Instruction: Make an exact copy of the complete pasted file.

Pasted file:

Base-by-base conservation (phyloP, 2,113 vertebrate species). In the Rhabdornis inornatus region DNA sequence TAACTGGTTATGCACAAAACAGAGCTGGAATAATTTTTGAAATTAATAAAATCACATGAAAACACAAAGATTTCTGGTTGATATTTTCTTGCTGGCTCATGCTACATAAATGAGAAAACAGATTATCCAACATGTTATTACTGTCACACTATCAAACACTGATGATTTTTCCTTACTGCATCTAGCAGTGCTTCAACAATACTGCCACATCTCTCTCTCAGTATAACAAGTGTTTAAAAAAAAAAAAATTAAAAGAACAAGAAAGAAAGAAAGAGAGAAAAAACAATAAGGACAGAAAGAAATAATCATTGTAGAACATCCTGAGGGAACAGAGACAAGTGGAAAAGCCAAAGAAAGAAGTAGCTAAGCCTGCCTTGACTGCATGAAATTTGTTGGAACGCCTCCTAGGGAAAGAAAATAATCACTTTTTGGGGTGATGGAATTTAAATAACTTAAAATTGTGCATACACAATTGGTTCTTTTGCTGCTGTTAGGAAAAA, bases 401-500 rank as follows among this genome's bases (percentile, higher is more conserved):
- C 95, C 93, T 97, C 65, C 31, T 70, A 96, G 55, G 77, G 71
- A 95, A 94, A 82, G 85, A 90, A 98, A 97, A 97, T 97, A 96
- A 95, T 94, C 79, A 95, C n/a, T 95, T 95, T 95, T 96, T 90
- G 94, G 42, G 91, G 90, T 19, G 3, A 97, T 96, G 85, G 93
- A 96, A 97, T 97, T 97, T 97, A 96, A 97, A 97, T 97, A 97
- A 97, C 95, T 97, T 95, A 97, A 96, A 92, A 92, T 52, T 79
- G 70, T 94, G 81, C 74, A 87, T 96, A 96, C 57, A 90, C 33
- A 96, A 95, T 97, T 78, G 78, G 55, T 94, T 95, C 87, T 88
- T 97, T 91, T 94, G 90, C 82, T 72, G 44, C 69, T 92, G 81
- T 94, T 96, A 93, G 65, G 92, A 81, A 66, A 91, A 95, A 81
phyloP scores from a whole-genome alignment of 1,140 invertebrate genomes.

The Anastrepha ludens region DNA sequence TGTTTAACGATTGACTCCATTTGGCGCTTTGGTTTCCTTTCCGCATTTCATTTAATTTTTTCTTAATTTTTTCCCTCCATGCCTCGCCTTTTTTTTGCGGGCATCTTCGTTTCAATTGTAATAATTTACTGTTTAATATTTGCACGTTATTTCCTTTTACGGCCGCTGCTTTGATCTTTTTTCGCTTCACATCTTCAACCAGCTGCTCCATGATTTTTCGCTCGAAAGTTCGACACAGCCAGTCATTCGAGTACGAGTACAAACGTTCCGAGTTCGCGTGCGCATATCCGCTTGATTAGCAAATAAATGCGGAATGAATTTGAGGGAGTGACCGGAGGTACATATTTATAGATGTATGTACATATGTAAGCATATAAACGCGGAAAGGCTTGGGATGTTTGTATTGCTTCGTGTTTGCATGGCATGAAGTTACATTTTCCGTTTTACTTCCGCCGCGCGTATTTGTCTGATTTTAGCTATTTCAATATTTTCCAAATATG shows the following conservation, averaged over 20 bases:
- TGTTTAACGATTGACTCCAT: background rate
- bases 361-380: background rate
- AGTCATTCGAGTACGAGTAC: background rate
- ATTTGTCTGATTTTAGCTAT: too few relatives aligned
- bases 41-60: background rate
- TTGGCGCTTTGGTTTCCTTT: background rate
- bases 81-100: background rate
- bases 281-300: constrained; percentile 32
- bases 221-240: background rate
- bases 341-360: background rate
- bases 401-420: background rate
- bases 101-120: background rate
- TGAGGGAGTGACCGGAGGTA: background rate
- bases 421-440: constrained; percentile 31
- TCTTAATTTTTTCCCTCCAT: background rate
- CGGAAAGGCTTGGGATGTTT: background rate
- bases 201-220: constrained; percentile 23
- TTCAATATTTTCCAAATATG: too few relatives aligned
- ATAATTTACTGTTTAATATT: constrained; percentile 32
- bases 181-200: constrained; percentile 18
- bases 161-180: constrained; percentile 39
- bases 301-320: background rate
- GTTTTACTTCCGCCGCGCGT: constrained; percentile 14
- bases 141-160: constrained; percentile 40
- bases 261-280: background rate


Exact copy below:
Base-by-base conservation (phyloP, 2,113 vertebrate species). In the Rhabdornis inornatus region DNA sequence TAACTGGTTATGCACAAAACAGAGCTGGAATAATTTTTGAAATTAATAAAATCACATGAAAACACAAAGATTTCTGGTTGATATTTTCTTGCTGGCTCATGCTACATAAATGAGAAAACAGATTATCCAACATGTTATTACTGTCACACTATCAAACACTGATGATTTTTCCTTACTGCATCTAGCAGTGCTTCAACAATACTGCCACATCTCTCTCTCAGTATAACAAGTGTTTAAAAAAAAAAAAATTAAAAGAACAAGAAAGAAAGAAAGAGAGAAAAAACAATAAGGACAGAAAGAAATAATCATTGTAGAACATCCTGAGGGAACAGAGACAAGTGGAAAAGCCAAAGAAAGAAGTAGCTAAGCCTGCCTTGACTGCATGAAATTTGTTGGAACGCCTCCTAGGGAAAGAAAATAATCACTTTTTGGGGTGATGGAATTTAAATAACTTAAAATTGTGCATACACAATTGGTTCTTTTGCTGCTGTTAGGAAAAA, bases 401-500 rank as follows among this genome's bases (percentile, higher is more conserved):
- C 95, C 93, T 97, C 65, C 31, T 70, A 96, G 55, G 77, G 71
- A 95, A 94, A 82, G 85, A 90, A 98, A 97, A 97, T 97, A 96
- A 95, T 94, C 79, A 95, C n/a, T 95, T 95, T 95, T 96, T 90
- G 94, G 42, G 91, G 90, T 19, G 3, A 97, T 96, G 85, G 93
- A 96, A 97, T 97, T 97, T 97, A 96, A 97, A 97, T 97, A 97
- A 97, C 95, T 97, T 95, A 97, A 96, A 92, A 92, T 52, T 79
- G 70, T 94, G 81, C 74, A 87, T 96, A 96, C 57, A 90, C 33
- A 96, A 95, T 97, T 78, G 78, G 55, T 94, T 95, C 87, T 88
- T 97, T 91, T 94, G 90, C 82, T 72, G 44, C 69, T 92, G 81
- T 94, T 96, A 93, G 65, G 92, A 81, A 66, A 91, A 95, A 81
phyloP scores from a whole-genome alignment of 1,140 invertebrate genomes.

The Anastrepha ludens region DNA sequence TGTTTAACGATTGACTCCATTTGGCGCTTTGGTTTCCTTTCCGCATTTCATTTAATTTTTTCTTAATTTTTTCCCTCCATGCCTCGCCTTTTTTTTGCGGGCATCTTCGTTTCAATTGTAATAATTTACTGTTTAATATTTGCACGTTATTTCCTTTTACGGCCGCTGCTTTGATCTTTTTTCGCTTCACATCTTCAACCAGCTGCTCCATGATTTTTCGCTCGAAAGTTCGACACAGCCAGTCATTCGAGTACGAGTACAAACGTTCCGAGTTCGCGTGCGCATATCCGCTTGATTAGCAAATAAATGCGGAATGAATTTGAGGGAGTGACCGGAGGTACATATTTATAGATGTATGTACATATGTAAGCATATAAACGCGGAAAGGCTTGGGATGTTTGTATTGCTTCGTGTTTGCATGGCATGAAGTTACATTTTCCGTTTTACTTCCGCCGCGCGTATTTGTCTGATTTTAGCTATTTCAATATTTTCCAAATATG shows the following conservation, averaged over 20 bases:
- TGTTTAACGATTGACTCCAT: background rate
- bases 361-380: background rate
- AGTCATTCGAGTACGAGTAC: background rate
- ATTTGTCTGATTTTAGCTAT: too few relatives aligned
- bases 41-60: background rate
- TTGGCGCTTTGGTTTCCTTT: background rate
- bases 81-100: background rate
- bases 281-300: constrained; percentile 32
- bases 221-240: background rate
- bases 341-360: background rate
- bases 401-420: background rate
- bases 101-120: background rate
- TGAGGGAGTGACCGGAGGTA: background rate
- bases 421-440: constrained; percentile 31
- TCTTAATTTTTTCCCTCCAT: background rate
- CGGAAAGGCTTGGGATGTTT: background rate
- bases 201-220: constrained; percentile 23
- TTCAATATTTTCCAAATATG: too few relatives aligned
- ATAATTTACTGTTTAATATT: constrained; percentile 32
- bases 181-200: constrained; percentile 18
- bases 161-180: constrained; percentile 39
- bases 301-320: background rate
- GTTTTACTTCCGCCGCGCGT: constrained; percentile 14
- bases 141-160: constrained; percentile 40
- bases 261-280: background rate